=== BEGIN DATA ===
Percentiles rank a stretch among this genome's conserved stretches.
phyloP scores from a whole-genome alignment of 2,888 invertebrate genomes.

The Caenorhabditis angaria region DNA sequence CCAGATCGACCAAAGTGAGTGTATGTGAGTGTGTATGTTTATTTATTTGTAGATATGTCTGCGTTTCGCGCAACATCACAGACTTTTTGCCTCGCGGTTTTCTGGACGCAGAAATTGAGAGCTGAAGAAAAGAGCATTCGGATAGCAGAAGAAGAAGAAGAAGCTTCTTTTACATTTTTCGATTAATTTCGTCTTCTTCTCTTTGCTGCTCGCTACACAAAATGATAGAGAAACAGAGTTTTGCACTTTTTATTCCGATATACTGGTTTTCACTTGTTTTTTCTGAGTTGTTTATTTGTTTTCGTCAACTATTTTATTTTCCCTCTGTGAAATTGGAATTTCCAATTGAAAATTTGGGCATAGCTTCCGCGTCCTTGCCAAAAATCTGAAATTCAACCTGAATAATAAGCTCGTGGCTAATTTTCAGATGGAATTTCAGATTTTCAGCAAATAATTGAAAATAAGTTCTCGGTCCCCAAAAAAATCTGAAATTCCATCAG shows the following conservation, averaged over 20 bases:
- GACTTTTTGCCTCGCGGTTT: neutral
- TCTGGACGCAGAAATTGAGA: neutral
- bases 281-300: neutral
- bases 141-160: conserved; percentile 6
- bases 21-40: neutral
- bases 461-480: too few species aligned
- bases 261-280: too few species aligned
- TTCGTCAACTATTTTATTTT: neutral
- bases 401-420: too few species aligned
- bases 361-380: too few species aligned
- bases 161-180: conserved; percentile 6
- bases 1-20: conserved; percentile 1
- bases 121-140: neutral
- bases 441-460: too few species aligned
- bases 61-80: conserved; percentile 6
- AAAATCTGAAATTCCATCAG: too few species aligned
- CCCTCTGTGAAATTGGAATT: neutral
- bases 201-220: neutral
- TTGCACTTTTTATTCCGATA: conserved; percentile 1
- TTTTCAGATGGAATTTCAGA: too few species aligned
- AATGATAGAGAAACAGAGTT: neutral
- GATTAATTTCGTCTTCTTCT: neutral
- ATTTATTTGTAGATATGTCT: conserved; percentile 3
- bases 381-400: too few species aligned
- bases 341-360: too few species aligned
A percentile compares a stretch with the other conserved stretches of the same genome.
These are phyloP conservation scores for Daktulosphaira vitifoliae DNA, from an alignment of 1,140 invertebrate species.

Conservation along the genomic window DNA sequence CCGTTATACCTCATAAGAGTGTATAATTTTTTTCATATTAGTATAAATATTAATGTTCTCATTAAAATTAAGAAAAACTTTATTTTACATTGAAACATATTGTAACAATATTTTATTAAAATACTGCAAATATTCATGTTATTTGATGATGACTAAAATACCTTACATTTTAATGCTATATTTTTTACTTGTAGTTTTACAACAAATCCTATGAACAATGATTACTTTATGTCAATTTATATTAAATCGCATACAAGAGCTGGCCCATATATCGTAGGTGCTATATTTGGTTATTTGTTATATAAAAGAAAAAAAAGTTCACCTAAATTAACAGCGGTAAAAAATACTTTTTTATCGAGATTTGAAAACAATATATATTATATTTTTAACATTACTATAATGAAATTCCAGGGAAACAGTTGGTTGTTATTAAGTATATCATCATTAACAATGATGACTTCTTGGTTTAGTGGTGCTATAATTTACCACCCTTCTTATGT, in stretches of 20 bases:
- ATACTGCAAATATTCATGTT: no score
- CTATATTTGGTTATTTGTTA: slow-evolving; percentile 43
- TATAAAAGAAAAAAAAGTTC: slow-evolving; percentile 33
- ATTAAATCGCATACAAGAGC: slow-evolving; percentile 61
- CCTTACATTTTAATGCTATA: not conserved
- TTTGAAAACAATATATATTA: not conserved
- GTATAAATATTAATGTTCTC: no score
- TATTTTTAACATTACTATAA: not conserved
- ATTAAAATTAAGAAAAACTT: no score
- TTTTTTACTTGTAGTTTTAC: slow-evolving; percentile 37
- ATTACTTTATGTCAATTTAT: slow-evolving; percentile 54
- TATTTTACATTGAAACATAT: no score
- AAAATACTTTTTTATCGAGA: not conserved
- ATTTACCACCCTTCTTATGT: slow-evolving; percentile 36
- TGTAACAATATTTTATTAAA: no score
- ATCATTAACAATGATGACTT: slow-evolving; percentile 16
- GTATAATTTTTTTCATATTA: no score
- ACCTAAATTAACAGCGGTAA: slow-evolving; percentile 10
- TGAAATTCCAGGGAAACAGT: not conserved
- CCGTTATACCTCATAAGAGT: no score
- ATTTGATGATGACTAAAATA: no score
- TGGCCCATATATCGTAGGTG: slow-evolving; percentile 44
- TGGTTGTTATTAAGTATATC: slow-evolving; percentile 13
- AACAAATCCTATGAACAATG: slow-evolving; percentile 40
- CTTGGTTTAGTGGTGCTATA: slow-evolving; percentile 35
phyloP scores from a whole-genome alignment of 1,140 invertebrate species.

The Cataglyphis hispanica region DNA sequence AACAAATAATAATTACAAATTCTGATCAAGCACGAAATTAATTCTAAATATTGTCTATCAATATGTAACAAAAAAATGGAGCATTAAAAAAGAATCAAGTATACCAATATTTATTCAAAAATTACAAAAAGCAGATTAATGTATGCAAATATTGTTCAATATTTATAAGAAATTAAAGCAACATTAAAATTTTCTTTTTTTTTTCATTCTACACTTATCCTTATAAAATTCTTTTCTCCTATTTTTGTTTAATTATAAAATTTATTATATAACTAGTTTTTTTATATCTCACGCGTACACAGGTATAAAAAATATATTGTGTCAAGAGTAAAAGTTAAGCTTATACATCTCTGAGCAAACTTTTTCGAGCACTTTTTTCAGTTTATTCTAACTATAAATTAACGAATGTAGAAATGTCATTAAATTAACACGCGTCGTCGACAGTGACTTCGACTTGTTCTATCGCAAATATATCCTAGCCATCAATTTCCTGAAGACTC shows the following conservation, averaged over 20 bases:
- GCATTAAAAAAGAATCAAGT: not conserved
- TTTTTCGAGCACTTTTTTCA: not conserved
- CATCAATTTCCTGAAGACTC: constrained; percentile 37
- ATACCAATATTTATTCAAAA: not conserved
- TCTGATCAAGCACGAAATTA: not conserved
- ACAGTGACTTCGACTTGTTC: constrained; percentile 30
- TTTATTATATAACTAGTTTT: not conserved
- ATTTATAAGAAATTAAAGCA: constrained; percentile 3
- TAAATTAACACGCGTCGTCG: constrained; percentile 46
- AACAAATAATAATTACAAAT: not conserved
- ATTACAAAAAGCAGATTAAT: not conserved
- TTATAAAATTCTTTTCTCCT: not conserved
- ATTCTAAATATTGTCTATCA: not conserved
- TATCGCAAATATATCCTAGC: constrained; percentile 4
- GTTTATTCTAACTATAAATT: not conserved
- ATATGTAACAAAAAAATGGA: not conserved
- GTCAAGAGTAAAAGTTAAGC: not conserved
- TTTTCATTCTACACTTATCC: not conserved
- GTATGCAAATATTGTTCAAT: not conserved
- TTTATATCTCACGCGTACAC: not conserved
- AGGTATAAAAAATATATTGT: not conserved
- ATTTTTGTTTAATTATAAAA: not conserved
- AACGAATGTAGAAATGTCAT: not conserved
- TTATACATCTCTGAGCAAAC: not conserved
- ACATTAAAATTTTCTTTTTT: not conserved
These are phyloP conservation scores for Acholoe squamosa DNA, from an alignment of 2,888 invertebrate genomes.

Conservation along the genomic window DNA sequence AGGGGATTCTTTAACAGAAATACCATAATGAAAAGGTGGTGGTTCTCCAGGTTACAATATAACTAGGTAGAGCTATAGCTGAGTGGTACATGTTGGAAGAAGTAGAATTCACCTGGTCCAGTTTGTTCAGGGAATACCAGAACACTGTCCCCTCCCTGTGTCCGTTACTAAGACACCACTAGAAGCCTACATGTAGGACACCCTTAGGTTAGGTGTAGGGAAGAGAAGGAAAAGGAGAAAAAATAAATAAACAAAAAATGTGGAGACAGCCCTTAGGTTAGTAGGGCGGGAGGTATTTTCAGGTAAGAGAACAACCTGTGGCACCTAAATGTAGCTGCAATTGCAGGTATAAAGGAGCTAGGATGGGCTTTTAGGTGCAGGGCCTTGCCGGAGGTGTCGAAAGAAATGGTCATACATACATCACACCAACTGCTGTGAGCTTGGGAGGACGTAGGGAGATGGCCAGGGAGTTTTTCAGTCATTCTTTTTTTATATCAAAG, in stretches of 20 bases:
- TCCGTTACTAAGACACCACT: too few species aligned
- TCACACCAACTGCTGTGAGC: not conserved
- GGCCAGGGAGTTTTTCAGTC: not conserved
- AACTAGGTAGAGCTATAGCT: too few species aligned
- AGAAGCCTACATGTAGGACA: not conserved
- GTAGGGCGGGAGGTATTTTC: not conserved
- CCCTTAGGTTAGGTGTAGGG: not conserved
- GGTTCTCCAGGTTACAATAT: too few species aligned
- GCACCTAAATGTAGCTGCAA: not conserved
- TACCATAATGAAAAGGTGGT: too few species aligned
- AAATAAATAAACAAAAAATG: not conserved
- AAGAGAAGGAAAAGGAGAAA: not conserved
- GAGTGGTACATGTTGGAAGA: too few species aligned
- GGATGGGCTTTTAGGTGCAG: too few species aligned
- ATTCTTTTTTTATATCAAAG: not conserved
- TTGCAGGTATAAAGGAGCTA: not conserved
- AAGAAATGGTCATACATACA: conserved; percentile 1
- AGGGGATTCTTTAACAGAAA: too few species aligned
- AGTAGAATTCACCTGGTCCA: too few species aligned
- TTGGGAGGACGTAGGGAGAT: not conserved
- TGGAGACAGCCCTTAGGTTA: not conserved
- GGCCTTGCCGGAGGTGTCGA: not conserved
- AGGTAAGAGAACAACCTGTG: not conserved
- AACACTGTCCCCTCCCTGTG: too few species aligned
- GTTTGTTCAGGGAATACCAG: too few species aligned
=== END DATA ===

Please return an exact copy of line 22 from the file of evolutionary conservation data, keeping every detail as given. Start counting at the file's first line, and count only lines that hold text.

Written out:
- TTGCACTTTTTATTCCGATA: conserved; percentile 1